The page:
SINGAPORE (Reuters) – The dollar was firmer against its major peers on Thursday after minutes from the U.S. Federal Reserve’s September meeting affirmed expectations that the central bank is likely to continue raising interest rates this year.
The minutes from the Fed’s Sept. 25-26 meeting showed every Fed policymaker backed raising interest rates and also generally agreed borrowing costs were set to rise further, despite U.S. President Donald Trump’s view that the tightenings have already gone too far.
Interest - Rate - Futures - Percent - Likelihood
Interest rate futures are now pricing in an 83 percent likelihood that the Fed raises rates in December, according to the CME Group’s FedWatch Tool, the fourth hike this year. Two more increases are expected next year.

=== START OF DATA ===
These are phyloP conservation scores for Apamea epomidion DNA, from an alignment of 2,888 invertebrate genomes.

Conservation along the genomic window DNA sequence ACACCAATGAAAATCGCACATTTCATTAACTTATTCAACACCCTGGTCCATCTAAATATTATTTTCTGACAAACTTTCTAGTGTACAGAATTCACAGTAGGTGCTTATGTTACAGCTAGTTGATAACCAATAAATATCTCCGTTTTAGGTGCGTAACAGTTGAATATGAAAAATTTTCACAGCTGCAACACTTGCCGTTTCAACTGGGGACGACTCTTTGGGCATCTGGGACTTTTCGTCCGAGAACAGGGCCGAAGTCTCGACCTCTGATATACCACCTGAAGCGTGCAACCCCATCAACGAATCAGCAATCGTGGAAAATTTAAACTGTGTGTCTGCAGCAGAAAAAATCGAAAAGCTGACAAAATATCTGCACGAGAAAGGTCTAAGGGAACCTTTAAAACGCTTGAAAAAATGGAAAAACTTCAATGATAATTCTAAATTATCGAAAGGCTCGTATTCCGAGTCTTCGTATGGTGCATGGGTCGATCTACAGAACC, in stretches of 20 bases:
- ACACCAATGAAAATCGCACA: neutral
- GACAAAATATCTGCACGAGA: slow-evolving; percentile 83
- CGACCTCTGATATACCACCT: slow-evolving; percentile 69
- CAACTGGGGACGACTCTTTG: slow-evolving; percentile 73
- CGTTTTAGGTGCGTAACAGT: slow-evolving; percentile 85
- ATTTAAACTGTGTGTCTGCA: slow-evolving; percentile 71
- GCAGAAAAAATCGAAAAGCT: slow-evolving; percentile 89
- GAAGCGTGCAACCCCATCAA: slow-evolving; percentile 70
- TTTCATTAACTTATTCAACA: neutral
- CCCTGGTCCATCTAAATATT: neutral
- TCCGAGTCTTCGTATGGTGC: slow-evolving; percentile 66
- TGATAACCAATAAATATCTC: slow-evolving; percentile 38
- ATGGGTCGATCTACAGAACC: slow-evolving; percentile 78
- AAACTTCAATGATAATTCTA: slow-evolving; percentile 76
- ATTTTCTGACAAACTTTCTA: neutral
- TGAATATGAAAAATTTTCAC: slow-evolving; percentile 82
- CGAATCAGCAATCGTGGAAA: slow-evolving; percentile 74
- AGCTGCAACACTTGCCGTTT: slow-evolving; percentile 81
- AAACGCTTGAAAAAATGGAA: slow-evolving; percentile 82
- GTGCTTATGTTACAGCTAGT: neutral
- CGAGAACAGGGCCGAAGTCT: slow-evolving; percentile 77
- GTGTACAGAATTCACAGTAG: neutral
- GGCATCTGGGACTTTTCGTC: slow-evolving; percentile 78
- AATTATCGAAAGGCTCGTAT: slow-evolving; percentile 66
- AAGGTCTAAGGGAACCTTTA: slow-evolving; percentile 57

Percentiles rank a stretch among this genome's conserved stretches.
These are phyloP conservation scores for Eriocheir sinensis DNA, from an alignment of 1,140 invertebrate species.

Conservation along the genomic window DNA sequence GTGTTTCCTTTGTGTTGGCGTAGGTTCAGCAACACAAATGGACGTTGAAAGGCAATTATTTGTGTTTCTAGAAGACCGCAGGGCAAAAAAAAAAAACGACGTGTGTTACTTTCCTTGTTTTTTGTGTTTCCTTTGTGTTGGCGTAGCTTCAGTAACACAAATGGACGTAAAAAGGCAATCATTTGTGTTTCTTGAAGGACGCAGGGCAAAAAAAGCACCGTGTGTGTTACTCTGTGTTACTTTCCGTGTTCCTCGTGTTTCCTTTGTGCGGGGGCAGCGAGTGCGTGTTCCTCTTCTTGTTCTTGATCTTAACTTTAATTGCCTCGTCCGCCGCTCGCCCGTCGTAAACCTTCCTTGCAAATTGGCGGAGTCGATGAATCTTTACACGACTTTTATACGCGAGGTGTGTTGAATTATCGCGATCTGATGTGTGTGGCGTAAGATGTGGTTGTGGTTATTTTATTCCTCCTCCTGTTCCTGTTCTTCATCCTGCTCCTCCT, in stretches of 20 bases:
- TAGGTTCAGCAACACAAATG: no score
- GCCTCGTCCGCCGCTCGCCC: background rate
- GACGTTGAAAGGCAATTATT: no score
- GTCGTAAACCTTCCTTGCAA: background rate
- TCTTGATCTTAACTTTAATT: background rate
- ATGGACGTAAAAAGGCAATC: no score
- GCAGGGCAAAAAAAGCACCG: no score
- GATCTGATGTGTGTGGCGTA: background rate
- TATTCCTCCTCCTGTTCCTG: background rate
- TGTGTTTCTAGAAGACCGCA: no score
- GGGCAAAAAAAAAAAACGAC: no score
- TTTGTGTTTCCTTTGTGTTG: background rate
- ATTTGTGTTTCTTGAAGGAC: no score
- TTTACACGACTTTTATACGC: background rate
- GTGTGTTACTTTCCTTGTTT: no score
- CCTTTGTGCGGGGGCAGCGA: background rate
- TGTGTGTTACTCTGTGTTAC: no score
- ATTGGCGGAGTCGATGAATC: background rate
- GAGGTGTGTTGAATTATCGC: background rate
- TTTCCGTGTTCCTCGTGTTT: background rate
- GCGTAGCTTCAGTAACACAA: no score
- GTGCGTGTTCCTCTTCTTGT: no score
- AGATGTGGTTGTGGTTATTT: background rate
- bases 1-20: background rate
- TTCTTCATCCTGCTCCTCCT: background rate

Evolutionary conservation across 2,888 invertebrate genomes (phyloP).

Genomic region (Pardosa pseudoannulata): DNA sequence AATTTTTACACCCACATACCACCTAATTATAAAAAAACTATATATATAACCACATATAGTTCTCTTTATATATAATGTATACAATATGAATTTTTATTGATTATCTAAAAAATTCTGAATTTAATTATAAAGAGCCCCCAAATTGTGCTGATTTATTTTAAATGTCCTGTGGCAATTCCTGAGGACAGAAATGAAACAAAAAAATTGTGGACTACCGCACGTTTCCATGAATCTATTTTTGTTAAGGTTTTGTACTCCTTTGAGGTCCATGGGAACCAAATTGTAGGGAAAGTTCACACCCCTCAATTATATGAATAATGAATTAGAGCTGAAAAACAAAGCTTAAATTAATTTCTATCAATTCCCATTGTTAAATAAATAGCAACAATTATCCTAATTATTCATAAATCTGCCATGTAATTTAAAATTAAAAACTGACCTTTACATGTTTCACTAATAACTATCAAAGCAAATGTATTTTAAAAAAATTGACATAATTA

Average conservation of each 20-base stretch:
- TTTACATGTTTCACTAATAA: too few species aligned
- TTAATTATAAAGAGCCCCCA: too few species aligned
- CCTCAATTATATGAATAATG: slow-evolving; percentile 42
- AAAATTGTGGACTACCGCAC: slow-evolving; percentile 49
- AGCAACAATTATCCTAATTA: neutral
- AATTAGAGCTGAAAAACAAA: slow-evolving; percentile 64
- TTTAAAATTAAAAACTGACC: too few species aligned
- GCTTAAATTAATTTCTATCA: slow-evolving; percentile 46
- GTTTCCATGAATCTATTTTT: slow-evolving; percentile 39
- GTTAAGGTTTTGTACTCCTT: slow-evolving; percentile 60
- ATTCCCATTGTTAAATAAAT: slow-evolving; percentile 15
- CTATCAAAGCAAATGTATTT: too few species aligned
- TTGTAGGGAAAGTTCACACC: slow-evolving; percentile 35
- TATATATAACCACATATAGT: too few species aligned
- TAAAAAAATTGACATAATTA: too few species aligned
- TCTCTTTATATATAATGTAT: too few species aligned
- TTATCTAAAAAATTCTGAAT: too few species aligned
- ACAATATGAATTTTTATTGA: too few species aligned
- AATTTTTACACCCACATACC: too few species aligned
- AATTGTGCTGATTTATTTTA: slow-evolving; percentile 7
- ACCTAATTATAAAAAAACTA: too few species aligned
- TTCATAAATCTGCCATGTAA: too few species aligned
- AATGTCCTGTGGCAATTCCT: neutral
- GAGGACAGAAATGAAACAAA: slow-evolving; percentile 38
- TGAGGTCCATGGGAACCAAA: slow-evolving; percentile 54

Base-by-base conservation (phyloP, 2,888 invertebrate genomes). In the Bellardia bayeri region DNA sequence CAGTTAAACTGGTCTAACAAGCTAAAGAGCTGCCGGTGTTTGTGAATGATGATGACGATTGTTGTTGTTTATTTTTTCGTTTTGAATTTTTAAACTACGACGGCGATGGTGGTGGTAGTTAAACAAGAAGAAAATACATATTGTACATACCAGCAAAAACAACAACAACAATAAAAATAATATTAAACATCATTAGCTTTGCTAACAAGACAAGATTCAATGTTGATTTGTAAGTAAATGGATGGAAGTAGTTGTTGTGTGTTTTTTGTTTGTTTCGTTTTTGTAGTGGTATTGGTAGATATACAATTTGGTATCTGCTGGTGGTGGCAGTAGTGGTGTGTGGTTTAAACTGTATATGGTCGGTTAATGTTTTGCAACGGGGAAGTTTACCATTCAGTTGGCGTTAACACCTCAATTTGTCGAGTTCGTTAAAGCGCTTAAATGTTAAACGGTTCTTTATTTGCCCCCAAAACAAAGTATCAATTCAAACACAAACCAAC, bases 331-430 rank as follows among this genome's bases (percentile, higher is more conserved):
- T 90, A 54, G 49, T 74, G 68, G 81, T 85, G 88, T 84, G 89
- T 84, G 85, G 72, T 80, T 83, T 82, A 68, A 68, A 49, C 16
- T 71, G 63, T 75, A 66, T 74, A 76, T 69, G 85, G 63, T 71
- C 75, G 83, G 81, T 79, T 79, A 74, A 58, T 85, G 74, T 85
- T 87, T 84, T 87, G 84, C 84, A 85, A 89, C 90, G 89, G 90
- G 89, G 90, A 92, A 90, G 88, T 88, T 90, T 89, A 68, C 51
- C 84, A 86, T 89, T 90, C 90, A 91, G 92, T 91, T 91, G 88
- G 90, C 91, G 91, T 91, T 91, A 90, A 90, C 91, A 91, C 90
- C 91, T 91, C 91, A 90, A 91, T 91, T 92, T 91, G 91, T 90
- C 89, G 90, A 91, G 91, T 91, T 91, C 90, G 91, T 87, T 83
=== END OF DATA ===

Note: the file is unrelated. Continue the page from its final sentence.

The dollar index , which measures its value against six major peers, traded at 95.65, up 0.08 percent on Thursday.
Dollar - Support - Post - Release - FOMC
“The dollar is being bid as there is follow through support post the release of the FOMC minutes,” said Ray Attrill, head of currency strategy at NAB.
“Dollar bulls are playing to the view that the market is under-pricing what the U.S. Fed can do,” added Attrill.
US - Treasury - Yields - Percent - Thursday
U.S. benchmark 10-year treasury yields climbed to 3.21 percent on Thursday, on increasing rate hike expectations. The last time they traded below the psychologically important 3 percent level was on Sept. 18.
Market focus is also trained on Rome, where the Italian government is headed for a showdown with Brussels over Italy’s insistence on pushing through a budget deficit target of 2.4 percent of GDP, wider than its previous target of 1.9 percent.
Italy - Draft - Budget - Year - Welfare
Italy’s draft budget for next year, which boosts welfare spending, cuts the retirement age and hikes deficit spending, could breach European Union’s fiscal rules that require Rome to lower its large public debt.
The blowout has sparked investor concerns about more political tensions in the euro zone between Brussels and the common currency’s member...
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